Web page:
Unlike our old H-Material-Culture listserve, our new home in the H-Net Commons has the wonderful ability to accommodate blogs. I’m not 100% sure what to do with this, but I have some ideas in early stages and I’m open to hearing more.
The H-Net Network on Material Culture and Vernacular Landscapes and Artifact Preservation will promote and support the study of objects, buildings, sites, structures, landscapes and other material cultural productions as part of the visual record of life.
We are currently seeking reviewers for a large backlog of books on material culture! Please consider becoming a reviewer for H-Material Culture by visiting this page and filling out the form to be included in our reviewer database.
We welcome announcements, CFP's, queries, contributions, and discussions of all things material! To add yours, click the orange "Start a Discussion" button above this text.
Interested in writing for our Occasional Objects blog? Reach out to the editorial team using the link on the right. We also welcome totally new projects. If you have an idea for a new on-going feature or a one time resource for the field, let us know. If you've got a grand idea, we have people who can help make it happen. Podcasts? Video tours? Image galleries? Digitization projects? We can do those, and more! Let us know what you're thinking.
And we tweet, too! https://twitter.com/H_Mat_Culture
On the right side of the homepage under H-Material Culture Resources you can now find a link that reads “Material Culture Book Reviews.” Clicking it will open a page with a link that will take you to every book review published on H-Net about books that deal with material culture! This link will update automatically, so every time you come back and click on it the list will have added any new material culture book reviews. Cool, eh?
Well, yes...and no...
Objects of the Week images and descriptions can be sent using the "Create New Discussion Post" link. Images can be put directly into the post. The email address I offered earliar can also be used, but this may be easier.
We could all use some support with our teaching in a world where courses on material culture often feel like token nods in departments of other disciplines and fellow Materialists are not around. I propose collecting resources to enrich our teaching and strengthen our field. H-MATERIAL CULTURE has some and will collect more, but to really build and maintain this resource, I first send out this call for an Education Editor for H-MATERIAL CULTURE.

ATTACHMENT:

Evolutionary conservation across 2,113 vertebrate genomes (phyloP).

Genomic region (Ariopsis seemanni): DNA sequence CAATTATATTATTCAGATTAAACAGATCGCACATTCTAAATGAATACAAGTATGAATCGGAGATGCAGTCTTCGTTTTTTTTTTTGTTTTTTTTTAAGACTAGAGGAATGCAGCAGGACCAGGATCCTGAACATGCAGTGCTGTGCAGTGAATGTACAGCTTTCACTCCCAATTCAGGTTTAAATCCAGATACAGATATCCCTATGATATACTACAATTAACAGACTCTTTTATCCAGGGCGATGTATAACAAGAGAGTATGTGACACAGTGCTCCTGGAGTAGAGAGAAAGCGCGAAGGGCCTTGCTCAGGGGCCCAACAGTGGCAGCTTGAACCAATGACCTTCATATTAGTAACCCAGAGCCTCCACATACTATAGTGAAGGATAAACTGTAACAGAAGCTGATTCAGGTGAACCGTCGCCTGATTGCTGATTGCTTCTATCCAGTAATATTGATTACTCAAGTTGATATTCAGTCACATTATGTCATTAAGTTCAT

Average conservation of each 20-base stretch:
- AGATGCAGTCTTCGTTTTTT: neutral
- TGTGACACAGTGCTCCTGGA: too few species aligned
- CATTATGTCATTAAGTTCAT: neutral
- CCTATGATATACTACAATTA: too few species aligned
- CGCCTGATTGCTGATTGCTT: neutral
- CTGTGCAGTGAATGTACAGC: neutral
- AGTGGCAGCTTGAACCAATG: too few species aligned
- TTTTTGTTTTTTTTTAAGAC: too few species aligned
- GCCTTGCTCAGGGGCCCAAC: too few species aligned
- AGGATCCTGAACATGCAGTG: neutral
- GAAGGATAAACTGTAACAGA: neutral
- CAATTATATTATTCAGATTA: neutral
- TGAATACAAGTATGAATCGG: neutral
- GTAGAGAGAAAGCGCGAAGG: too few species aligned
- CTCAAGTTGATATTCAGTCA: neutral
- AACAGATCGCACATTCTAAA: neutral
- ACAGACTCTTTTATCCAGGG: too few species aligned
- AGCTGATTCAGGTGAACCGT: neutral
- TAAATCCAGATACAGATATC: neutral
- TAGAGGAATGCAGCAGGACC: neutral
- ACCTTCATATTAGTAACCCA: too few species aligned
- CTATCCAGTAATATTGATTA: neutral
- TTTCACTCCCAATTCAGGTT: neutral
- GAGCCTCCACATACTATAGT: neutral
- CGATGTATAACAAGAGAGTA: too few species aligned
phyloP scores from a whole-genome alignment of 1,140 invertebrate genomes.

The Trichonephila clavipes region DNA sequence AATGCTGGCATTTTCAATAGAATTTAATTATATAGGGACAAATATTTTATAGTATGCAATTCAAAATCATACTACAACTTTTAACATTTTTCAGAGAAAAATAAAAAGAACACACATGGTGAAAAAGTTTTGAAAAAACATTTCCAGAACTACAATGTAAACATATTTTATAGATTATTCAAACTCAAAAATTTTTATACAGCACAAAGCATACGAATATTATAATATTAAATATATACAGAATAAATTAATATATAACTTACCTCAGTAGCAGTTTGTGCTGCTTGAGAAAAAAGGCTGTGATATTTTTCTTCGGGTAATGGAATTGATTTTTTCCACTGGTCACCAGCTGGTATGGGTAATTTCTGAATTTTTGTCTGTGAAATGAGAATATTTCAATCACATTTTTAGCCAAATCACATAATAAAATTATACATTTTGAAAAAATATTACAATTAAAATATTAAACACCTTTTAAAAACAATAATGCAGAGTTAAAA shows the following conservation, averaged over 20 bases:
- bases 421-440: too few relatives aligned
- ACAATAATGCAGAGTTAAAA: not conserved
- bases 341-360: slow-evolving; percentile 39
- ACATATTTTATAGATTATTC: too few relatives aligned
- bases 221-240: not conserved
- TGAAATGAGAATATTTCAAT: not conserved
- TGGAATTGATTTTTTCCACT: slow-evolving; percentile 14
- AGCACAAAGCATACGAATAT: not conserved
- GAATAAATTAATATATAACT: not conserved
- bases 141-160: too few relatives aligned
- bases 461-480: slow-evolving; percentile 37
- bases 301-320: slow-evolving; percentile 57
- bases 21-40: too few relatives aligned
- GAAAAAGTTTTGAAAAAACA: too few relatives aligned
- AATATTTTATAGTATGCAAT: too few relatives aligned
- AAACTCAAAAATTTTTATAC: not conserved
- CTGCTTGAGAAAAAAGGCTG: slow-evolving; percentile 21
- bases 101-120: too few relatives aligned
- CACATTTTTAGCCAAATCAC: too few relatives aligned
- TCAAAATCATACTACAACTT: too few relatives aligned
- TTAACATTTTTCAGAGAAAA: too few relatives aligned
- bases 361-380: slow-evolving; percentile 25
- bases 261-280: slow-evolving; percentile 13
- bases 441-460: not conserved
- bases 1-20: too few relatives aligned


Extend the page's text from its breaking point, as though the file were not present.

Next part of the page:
Our field is a bit dispersed and sometimes work in it can get swept away by larger disciplines. As a friendly, supportive bit of a counter to this, I’d like to periodically post introductions to graduate work going on in the field of Material Culture Studies. I think these will nicely help grad students connect with others with similar work in mind, maybe connect with new resources, and get some feedback and support. It will also give us all a glimpse of the bright and growing future of our field!
I’d like to start a new forum on this site for discussion about objects. Each installment (every week or two, depending on how this goes) will feature one exemplary object and a brief essay about its significance, however you define that! The objects could have cultural, aesthetic, historical, or technological significance. They could be objects that have had widespread impact, or deep personal value to someone.
The Summer Institute in Museum Anthropology (SIMA) is now accepting proposals from prospective graduate student participants.
Occasional Objects series
The scrolling images to left are from H-Material-Culture's "Occasional Objects" series--a periodic informal examination of objects sent in by our subscribers. View the full collection, read the essays, and add your contribution here in Occasional Objects.